New answers tagged malt
I generally agree with most of the recommendations, but I would shy away from a lot of the hops choices, especially Fuggles. It has an earthy, woody flavor that could conflict. I'd recommend a small bittering addition using a very neutral hop like Magnum with no other hops. Also, if you just want to learn the flavor of grains, it's easy to make a tea with ...
You will want to use a neutral yeast and ferment at the lower end of the temperature range for that yeast. Probably the best bet is WLP001, Wyeast 1056 or Safale US-05. These yeasts all contribute minimal phenols and esters, and allow grain and hops to shine. For hops, I would suggest a noble variety, such as saaz, tettnang, or Fuggles. Use only a ...
Pick a style of beer that is balanced more toward malt than hops -- a highly hopped IPA is going to hide a lot of the malt flavor. Something like an ordinary or special Bitter, Scottish ales, blond ale, or many of the lagers will give much more malt flavor. American Ale yeast (Wyeast 1056, White Labs WLP001) tend to be very neutral, as do some of the ...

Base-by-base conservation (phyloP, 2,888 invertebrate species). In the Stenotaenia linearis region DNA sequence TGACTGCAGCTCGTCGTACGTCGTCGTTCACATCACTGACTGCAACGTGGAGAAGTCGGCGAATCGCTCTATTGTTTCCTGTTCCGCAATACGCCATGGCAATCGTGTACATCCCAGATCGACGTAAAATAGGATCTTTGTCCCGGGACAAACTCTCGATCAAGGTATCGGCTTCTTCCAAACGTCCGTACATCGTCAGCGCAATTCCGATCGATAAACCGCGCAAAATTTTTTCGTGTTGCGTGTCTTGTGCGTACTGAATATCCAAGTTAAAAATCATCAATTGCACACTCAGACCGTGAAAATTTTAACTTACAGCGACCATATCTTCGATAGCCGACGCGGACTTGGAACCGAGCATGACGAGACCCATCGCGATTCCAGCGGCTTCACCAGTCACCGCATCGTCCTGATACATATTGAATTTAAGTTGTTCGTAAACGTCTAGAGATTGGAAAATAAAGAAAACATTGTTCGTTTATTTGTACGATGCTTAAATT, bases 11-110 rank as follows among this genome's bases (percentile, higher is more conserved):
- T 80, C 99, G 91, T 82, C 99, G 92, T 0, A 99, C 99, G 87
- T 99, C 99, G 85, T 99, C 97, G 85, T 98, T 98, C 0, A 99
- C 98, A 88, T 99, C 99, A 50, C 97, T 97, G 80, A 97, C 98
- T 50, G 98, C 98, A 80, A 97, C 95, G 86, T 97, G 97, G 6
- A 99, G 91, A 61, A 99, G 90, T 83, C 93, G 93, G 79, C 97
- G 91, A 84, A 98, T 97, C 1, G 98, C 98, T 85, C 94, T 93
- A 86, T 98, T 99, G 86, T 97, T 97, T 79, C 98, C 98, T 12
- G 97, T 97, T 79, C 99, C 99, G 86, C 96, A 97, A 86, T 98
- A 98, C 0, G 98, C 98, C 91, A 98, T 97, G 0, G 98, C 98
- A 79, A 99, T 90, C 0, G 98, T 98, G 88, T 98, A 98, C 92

Brewing is a lot like cooking. You can't often try ingredients in isolation - you wouldn't normally eat pure salt, pepper, chili, vinegar etc... the taste would be far more potent than it would normally be. But combined with some other ingredients (meat, fish, tomatoes etc..), they become wonderful with something else to play off. The same is true with ...
When I brew with an extract I boil 4 cups of water, then take it off of the heat, and add my Hopped Malt Extract to the hot water and stir. Once the extract has dissolved into the hot water it gets added to a gallon of chilled water in my fermentor, and then another 4 cups are added to that. Basically, the instructions for my Mr Beer 2 gallon brewing kit.
Yes, it can be done. No, there's no point to it. Some say that invert sugars are easier for the yeast to ferment, but the yeast will invert any sugars in the wort. Inverting the sugar first really makes no difference to the fermentation. Depending on how you do the inversion, you may or may not get Maillard reaction products that may affect the flavor.
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